The Parables of the Mustard Seed and the Yeast

“For he has rescued us from the dominion of darkness and brought us in to the kingdom of the Son he loves, in whom we have redemption, the forgiveness of sins.”

  Paul, Colossians 1:13, 14

Ultimately the secret [of freedom and peace] is perfect abandonment to the will of God in things you cannot control, and perfect obedience to Him in everything that depends on your own volition, so that in all things, in your interior life and outward works for God, you desire only one thing, which is the fulfillment of His will.

[Those who experience this] do not have to reflect on the details of their actions.  Less and less conscious of themselves, they finally cease to be aware of themselves doing things, and gradually God begins to do all that they do, in them and for them, at least in the sense that the habit of His love has become second nature to them and informs all that they do with His likeness.

Thomas Merton, New Seeds of Contemplation 

The Encounter

 18Then Jesus asked, “What is the kingdom of God like? What shall I compare it to? 19It is like a mustard seed, which a man took and planted in his garden. It grew and became a tree, and the birds of the air perched in its branches.”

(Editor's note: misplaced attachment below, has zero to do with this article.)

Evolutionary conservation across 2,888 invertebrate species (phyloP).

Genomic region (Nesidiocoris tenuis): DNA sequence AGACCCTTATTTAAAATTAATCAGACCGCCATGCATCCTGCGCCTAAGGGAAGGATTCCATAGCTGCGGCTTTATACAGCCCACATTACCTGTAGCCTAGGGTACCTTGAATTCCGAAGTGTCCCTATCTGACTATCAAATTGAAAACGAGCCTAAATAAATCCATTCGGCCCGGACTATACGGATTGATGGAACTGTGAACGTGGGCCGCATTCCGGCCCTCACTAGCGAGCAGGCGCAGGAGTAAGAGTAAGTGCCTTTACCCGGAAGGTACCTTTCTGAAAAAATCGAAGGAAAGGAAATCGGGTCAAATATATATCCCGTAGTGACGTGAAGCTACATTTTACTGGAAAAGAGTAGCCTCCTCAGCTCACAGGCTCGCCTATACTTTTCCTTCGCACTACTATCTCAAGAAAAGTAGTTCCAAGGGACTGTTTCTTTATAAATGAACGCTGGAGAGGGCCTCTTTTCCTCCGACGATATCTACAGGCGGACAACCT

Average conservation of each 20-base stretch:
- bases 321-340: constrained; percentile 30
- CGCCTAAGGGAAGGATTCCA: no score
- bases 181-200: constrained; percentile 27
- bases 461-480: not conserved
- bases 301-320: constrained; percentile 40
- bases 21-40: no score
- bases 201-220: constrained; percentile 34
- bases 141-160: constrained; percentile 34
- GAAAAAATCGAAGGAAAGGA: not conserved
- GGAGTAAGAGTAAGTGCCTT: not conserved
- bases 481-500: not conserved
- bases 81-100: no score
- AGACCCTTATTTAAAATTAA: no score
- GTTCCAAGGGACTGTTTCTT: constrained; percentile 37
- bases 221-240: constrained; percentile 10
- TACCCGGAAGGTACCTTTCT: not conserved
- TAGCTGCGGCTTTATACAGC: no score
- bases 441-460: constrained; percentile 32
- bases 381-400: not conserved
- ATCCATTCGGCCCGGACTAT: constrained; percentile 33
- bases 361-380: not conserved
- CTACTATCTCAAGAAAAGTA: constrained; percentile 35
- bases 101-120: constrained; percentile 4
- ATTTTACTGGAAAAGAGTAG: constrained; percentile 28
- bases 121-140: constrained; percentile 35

20Again he asked, “What shall I compare the kingdom of God to? 21It is like yeast that a woman took and mixed into a large amount of flour until it worked all through the dough.” 

Luke 13:18-21

Some Observations

Jesus has just healed a crippled woman at the synagogue and taught the people and angry synagogue leaders that love and healing are the priorities of the kingdom, trumping tight observation to religious form, e.g., not “working” on the Sabbath.  In fact, you could say that Jesus generally critiques the religious establishment for their interpretation that obedience to God is sin negation and playing defense; they try to mark themselves by not doing certain things – not working on the Sabbath, not eating certain foods, not affiliating with unclean people, etc. – and use their “obedience” to claim superiority to those around them.

The kingdom that Jesus describes is less about sin avoidance and more about the total re-orientation of our beings.  We are to love the Lord our God with all our heart, mind, soul and strength and our neighbor as ourselves.  Love means more than avoiding hate – it is an active state and orientation of the heart, seeking out opportunities to bless the objects of love.

According to Jesus, living a life infused with love for God and neighbor means shifting the focus from small outward behavior adjustments to the aspiration of a redeemed heart and transformed mind, expressed in humble servanthood.  Under these conditions, our thoughts and actions will then become more and more dictated and directed by God’s will, which is very clearly to be instruments of his love to those around us.  Merton captures this vividly in the excerpt above.  When our wills are truly united with God’s will, we do not have to live in a state of constantly scrutinizing and second-guessing the details of our actions.  God’s love will naturally be flowing through us and evident in our words and actions.